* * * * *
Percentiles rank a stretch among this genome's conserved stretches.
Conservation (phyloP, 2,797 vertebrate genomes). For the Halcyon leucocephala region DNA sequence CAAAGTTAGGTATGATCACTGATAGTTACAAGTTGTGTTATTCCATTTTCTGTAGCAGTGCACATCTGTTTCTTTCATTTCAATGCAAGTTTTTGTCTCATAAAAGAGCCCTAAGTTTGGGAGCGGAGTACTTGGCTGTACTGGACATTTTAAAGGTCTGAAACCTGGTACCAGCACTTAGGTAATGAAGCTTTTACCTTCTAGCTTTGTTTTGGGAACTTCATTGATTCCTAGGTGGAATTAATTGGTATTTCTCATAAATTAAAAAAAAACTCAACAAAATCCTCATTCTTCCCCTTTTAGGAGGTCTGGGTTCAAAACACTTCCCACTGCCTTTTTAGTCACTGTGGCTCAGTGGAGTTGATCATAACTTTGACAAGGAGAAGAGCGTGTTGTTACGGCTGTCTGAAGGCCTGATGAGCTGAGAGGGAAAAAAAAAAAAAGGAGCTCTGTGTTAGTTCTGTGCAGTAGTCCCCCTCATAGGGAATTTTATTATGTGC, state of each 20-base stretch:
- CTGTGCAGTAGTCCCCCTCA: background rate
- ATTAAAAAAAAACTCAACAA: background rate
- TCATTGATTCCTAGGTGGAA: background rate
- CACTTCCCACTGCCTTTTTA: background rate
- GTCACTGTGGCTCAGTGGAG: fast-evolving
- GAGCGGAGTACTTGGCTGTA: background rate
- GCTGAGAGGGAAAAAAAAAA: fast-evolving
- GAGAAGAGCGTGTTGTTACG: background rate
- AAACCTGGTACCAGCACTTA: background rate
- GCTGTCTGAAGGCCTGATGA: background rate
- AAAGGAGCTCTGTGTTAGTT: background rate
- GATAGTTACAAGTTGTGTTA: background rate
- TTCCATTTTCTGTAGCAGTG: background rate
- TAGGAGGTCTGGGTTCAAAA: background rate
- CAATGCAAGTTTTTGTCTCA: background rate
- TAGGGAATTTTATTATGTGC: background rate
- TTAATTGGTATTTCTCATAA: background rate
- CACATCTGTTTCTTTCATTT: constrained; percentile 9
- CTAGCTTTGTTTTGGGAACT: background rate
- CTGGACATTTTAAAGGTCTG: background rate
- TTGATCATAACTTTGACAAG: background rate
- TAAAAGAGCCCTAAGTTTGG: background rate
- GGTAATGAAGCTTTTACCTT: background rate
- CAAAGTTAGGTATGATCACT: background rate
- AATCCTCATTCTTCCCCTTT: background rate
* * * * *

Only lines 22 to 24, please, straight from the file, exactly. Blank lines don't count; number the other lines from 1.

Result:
- CTGGACATTTTAAAGGTCTG: background rate
- TTGATCATAACTTTGACAAG: background rate
- TAAAAGAGCCCTAAGTTTGG: background rate